Payroll Problems? A Guide to Navigating Payroll Tax Issues

Many small business owners struggle with recording payroll correctly in all their tax documents. With complex and often changing IRS guidelines, it’s easy to make a mistake if you aren’t a tax law professional. These errors can trigger a stressful IRS audit and possible penalties. Moreover, the IRS could discover that you owe payroll tax and initiate a lien against your company until you repay your tax debt.

Consulting a tax attorney or another tax professional can help avoid the issues we discuss below. 

Remote Employees in a Different State

If your company runs a remote setup, some of your employees may live and work in a different state. It’s also possible that your workers perform part of their work duties outside state borders. Tax terminology defines this situation as nexus.

As an employer, you must comply with the payroll guidelines of the state where your employees work. In some situations, your business may have to withhold income tax for two states. Fortunately, some states have reciprocal agreements that allow withholding income tax only for the state where the worker lives.

Every state has different rules about what counts as nexus. This can complicate matters, since you might be unsure whether your business activities mean you have nexus in another state. Moreover, you need to figure out how tax withholding works for each state where you have nexus. A tax attorney or a CPA can help you ensure compliance.

Employee Misclassification

Today, many businesses hire independent contractors. This model can offer a lot of flexibility and also help you avoid legal liability in some scenarios. However, you can’t simply list a worker as an independent contractor rather than a W-2 employee because it’s more convenient. 

Misclassifying employees as independent contractors is a serious mistake that hurts both workers and businesses. If the IRS determines your businesses listed employees as contractors, you could be liable for back taxes and penalties for all the state payroll taxes you didn’t pay. 

How do you determine whether a worker is an employee or an independent contractor? Generally, if you control the worker’s job location and hours, cover their expenses and equipment, and pay them a consistent salary, you should probably classify them as a W-2 employee. If in doubt, consult a CPA or a tax attorney to avoid mistakes.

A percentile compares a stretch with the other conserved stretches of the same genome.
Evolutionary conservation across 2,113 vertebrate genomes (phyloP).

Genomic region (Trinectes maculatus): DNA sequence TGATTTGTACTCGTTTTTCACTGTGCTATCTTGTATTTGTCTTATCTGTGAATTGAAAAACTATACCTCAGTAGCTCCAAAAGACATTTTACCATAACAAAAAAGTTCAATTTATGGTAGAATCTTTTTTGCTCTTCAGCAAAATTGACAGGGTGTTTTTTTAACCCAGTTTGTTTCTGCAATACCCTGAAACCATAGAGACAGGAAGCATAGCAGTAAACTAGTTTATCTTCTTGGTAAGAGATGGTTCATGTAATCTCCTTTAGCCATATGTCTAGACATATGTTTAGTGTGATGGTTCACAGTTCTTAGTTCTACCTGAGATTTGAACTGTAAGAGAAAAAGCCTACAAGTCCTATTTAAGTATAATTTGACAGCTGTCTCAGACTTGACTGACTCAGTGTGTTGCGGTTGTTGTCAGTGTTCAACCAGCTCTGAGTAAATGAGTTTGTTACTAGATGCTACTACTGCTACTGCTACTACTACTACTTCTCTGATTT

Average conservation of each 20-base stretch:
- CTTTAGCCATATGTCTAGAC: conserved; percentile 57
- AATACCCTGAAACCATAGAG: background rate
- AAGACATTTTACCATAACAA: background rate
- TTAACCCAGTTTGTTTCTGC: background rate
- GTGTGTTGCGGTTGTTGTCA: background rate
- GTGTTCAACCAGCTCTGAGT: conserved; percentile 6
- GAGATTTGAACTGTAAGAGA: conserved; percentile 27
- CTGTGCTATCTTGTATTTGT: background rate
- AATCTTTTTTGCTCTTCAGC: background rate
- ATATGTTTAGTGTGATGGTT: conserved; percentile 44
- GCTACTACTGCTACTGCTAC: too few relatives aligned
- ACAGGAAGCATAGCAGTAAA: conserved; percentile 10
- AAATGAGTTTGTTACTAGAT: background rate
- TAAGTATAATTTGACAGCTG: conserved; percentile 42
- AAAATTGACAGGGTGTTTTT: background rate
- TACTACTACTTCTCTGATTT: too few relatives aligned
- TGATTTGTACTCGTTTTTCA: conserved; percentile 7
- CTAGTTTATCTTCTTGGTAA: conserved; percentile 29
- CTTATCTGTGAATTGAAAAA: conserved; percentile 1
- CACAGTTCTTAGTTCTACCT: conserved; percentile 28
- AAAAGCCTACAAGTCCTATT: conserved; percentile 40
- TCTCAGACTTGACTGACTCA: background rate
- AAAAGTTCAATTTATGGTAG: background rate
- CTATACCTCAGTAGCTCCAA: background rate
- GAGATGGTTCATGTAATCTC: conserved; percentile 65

Tax Reporting Errors

Tax form mistakes are common, especially as your business grows and you hire more employees. Even if you’re acting in good faith, you could list the wrong payroll amounts, include the wrong personal information, or miss deadlines.

Miscalculating payroll could lead to penalties for your business and problems for your workers. For instance, your Form 941 must match the employee’s W-2 form, or their tax refund processing could run into delays. What’s more, if you miss a deadline, penalties start adding up even if you’re only a few days late.

Reliable payroll software could help you avoid tax form errors. You should also double-check payroll amounts, make sure you list correct and complete information, and keep up with IRS guidelines. If you discover you made a mistake on a tax form, submit an amended return ASAP.

What If It Turns Out You Owe Payroll Taxes?

Payroll tax debt won’t go away. The IRS will target your business with levies and liens until you’ve paid what you owe. This can be a stressful, expensive process that jeopardizes your business. Some business owners may even face criminal charges for tax debt.

On the bright side, if you hire a taxation attorney well-versed in IRS representation, it’s often possible to negotiate a viable payment plan. Your payment plan could allow you to repay your tax debt gradually so that you still have enough cash flow to run your business and pay current taxes.

It’s important to be proactive and call an experienced tax attorney as soon as you realize the IRS suspects your business of non-compliance. Choose a reputable law firm with a proven record of successful tax dispute resolution. 

Consult a Tax Lawyer Today To Avoid Payroll Pitfalls

As a business owner, you want to avoid IRS audits, tax debt, and costly penalties. At Murray Moyer, we make sure all your tax forms comply with IRS guidelines for your full peace of mind. If you’re already facing an audit or a collection process, our tax litigation professionals can help you work out an acceptable solution. 

Call 919-846-6779 or contact us online to talk to a tax attorney today. 

Written by Justin Moyer on May 8, 2024.